COURTESY THE SAINT LOUIS CHESS CLUB
Jennifer Shahade, at left, offers advice to a group of Girl Scouts at a chess merit badge workshop.
Christmas came early for the world of women's chess in 2018. Not only did the World Chess Federation announce a revised format for the Women's World Championship
(so long, 64-player knockout tournament), it also more than doubled the prize money to $550,000, bringing the purse more in line with the Men's World Championship along with the format. Both changes were made with the express purpose of further developing women's chess.
Not long afterward, the Saint Louis Chess Club announced the inaugural Cairns Cup, a tournament for elite female players. Currently underway in the Central West End, the Cairns Cup pits the top ten women players against each other in a round-robin format, with a prize fund of $150,000. That's one of the largest pots available in a women's competition.
In a press release, Dr. Sinquefield says she hopes the tournament will "inspire more women to play chess on a competitive level." Sinquefield is a co-founder of the chess club here; the tournament takes its name from her maiden name.
Why the push for more women in chess? The gender is underrepresented in the game — and its proponents would tell you that's a very bad thing. As Jennifer Shahade, a Saint Louis Chess Club board member and Women's Grand Master, explains, "I think the benefits of chess are more relevant for women and girls. Chess teaches the ability to block out distractions and what people think about you. It's an important skill."
There are people who immediately question why separate tournaments are necessary. Chess is a mental game, this isn't football, etcetera. "The men-versus-women framework hurts us sometimes, because it hurts the attempts for diversity," Shahade counters. "It's hard to push through initiatives like equitable prize purses if people think there are no need for them."
The truth is that chess has a social component, and that while a substantial number of girls start playing between kindergarten and third grade, their numbers decrease as they age and become outnumbered by boys at tournaments and clubs. The more girls who continue playing, the more talented women will emerge from the junior ranks.
COURTESY OF THE SAINT LOUIS CHESS CLUB
Former World Blitz Champion Nana Dzagnidze, standing, plays a match with a local Girl Scout.
The field for the Cairns Cup features Anna Zatonskih and Irina Krush (both winner of multiple U.S. women's championships), former Women's Blitz World Champion Nana Dzagnidze and former Women's World Champion Alexandra Kosteniuk. The prize for first place is $40,000, and Shahade believes any of the ten could take it.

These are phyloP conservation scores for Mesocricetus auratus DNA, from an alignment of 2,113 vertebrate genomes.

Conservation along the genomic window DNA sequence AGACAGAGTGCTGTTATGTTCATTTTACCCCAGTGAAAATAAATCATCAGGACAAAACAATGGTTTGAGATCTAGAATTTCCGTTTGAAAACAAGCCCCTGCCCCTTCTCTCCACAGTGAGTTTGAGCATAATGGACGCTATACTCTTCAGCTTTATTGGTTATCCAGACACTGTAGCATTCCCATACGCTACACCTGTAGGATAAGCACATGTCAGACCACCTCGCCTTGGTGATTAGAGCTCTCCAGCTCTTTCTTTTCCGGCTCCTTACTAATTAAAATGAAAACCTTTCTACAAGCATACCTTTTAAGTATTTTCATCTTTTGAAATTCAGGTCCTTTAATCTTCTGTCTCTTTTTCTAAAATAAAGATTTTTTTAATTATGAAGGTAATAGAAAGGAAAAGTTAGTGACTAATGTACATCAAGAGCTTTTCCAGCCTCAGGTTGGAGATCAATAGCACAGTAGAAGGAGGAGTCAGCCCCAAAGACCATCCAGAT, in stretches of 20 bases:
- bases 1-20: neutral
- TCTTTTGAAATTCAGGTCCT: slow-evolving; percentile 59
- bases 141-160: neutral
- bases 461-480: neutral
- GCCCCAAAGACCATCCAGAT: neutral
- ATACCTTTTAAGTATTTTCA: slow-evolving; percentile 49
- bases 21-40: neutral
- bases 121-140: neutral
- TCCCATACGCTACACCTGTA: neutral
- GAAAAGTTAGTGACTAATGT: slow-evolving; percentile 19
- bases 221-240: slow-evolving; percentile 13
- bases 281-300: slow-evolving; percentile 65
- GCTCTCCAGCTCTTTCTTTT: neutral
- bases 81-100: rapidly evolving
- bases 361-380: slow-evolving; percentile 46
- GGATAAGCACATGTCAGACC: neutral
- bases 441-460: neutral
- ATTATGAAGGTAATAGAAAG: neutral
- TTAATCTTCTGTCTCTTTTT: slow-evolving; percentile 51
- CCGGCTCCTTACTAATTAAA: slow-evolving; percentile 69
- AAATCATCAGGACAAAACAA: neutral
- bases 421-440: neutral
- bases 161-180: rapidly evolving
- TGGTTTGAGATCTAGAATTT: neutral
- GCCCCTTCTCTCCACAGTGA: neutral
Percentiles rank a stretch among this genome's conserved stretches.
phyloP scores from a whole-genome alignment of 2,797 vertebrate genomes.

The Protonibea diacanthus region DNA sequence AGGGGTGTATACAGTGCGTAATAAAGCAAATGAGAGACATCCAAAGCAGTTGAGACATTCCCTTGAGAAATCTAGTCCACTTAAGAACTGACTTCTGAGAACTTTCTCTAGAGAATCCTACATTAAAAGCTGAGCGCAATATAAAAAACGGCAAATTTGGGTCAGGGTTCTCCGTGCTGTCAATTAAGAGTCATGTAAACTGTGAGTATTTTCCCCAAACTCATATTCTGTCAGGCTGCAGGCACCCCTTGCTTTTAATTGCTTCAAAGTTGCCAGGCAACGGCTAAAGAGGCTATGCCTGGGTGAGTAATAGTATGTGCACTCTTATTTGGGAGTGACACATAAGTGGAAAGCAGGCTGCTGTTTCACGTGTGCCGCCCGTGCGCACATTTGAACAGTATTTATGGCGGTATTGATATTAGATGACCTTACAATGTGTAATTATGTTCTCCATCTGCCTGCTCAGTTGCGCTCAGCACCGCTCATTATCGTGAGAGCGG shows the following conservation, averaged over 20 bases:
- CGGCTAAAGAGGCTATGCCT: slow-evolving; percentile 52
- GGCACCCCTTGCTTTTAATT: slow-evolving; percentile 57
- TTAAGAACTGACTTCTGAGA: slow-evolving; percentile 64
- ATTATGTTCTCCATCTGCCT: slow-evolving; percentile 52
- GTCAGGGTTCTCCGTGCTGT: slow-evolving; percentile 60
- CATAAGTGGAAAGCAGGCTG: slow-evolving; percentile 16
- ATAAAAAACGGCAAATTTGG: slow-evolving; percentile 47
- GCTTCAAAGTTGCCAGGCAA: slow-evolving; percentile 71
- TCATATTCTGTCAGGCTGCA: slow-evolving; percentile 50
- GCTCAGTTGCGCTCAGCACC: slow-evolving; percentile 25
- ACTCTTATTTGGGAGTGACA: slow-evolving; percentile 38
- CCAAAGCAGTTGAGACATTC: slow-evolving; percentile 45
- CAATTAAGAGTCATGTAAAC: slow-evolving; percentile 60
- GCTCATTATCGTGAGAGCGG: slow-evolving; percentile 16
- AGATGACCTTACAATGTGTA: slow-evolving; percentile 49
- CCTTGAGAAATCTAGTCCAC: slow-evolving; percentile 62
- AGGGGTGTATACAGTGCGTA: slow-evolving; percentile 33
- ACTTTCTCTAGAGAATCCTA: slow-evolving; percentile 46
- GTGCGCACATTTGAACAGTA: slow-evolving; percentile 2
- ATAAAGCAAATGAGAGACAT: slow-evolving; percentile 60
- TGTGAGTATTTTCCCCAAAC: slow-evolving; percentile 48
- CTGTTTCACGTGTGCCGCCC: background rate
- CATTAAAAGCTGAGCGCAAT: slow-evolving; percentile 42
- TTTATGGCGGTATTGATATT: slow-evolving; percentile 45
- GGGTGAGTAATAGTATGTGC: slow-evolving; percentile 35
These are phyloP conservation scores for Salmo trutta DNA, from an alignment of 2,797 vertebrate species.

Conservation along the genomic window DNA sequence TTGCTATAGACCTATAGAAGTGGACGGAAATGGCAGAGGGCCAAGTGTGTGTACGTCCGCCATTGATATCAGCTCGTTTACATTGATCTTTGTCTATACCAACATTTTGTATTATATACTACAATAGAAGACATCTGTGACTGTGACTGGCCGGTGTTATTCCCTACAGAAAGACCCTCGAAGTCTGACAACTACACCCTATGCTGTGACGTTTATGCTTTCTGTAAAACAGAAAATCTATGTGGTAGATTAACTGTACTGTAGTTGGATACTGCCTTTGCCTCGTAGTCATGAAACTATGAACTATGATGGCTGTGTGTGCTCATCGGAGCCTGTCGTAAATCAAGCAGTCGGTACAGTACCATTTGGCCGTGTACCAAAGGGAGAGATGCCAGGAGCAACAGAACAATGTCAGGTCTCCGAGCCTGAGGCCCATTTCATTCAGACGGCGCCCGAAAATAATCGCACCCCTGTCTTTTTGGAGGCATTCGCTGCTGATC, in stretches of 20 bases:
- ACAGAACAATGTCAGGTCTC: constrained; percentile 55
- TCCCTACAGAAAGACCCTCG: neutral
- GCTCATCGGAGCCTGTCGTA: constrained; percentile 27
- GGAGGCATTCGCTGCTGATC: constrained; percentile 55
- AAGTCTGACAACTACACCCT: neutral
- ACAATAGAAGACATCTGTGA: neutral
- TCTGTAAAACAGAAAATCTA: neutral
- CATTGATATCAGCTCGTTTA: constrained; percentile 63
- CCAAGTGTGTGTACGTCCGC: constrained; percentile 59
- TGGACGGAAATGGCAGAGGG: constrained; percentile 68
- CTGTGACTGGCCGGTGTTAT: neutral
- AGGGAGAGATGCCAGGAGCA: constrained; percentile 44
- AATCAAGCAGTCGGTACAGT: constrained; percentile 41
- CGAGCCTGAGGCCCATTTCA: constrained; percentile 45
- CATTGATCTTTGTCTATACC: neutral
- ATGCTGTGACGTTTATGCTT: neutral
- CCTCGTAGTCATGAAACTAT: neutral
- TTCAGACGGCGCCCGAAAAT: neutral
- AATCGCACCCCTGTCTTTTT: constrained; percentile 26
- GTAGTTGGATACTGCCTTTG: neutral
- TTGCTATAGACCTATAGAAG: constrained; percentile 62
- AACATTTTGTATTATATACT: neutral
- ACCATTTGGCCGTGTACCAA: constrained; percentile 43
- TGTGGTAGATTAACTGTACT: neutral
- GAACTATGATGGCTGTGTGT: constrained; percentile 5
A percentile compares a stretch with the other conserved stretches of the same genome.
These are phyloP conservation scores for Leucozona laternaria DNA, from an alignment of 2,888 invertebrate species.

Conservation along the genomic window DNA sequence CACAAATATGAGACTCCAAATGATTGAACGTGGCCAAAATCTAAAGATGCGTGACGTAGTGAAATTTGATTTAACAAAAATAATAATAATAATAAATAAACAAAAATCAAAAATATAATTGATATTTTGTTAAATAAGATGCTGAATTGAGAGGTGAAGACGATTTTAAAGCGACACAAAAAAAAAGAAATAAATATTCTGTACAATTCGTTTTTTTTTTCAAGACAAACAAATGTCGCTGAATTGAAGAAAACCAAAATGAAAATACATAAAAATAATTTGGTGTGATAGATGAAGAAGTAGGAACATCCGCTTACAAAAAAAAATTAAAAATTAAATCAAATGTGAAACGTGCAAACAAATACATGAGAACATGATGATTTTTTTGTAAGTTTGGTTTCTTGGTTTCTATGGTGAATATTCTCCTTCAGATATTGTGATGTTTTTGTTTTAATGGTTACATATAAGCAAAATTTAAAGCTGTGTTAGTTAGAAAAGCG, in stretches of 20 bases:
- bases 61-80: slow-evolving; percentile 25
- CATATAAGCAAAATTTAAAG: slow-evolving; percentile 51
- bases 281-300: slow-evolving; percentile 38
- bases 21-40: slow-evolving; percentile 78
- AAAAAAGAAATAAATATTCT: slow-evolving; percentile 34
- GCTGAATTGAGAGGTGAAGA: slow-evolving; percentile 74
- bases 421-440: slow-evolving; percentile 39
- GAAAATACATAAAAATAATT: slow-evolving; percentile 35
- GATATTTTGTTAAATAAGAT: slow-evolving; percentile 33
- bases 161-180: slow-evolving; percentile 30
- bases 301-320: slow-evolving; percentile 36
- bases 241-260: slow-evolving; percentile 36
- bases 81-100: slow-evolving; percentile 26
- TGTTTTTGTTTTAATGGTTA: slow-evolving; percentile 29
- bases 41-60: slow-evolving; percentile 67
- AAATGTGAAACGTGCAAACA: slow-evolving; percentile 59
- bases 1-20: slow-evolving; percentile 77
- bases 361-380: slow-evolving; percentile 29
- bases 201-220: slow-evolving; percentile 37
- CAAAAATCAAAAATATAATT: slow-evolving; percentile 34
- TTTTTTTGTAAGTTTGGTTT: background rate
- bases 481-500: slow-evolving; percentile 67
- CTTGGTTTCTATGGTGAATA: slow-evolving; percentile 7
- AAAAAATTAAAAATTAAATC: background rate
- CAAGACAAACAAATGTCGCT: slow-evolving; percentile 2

The players are just as cagey about their chances.
"When we interviewed the players, every competitor said 'Valentina Gunina could win 'em all or lose 'em all,'" Shahade says, referring to the Russian Grandmaster who won the 2016 London Chess Classic Super Rapidplay with one of the finest performances ever by a female player. Shahade slyly notes that St. Louis has a reputation for witnessing surprising play. "When we started the Sinquefield Cup, Fabiano Caruana won the first seven games and nobody saw it coming." (Caruana is currently ranked No. 2 in the world.) "History is made in St. Louis," she says.
As for the future, Shahade takes the long view — and that makes her hopeful.
"Thousands of years ago the queen was the weakest player, only allowed to move one square at time," she notes. About 500 years ago the rules changed and the queen took her current form as the most powerful piece, able to move any number of squares in any direction. Perhaps coincidentally, Isabella I of Spain and Eleanor of Aquitaine rose to world power concurrently with the chess queen's ascension.
It ain't easy for women to get ahead in the world, though. "When the queen became powerful, it was called the 'mad women's chess,' which mirrors the sort of negativity that surrounds modern women," Shahade says. The pejorative fell by the wayside, because the new queen shortened playing times to a few hours, which helped popularize the game. Ladies get stuff done, to paraphrase Tina Fey.
The Cairns Cup continues through February 16, with games starting at 1 p.m. daily at the Saint Louis Chess Club (4657 Maryland Avenue, 314-361-2437 ). Tickets are $10 per round, with several viewing options.
For the deskbound, matches will be streamed live daily with commentary by Shahade, GM Yasser Seirawan and GM Maurice Ashley via uschesschamps.com
. A Russian language broadcast with IM Almira Skripchenko and WGM Anastasiya Karlovich is also available.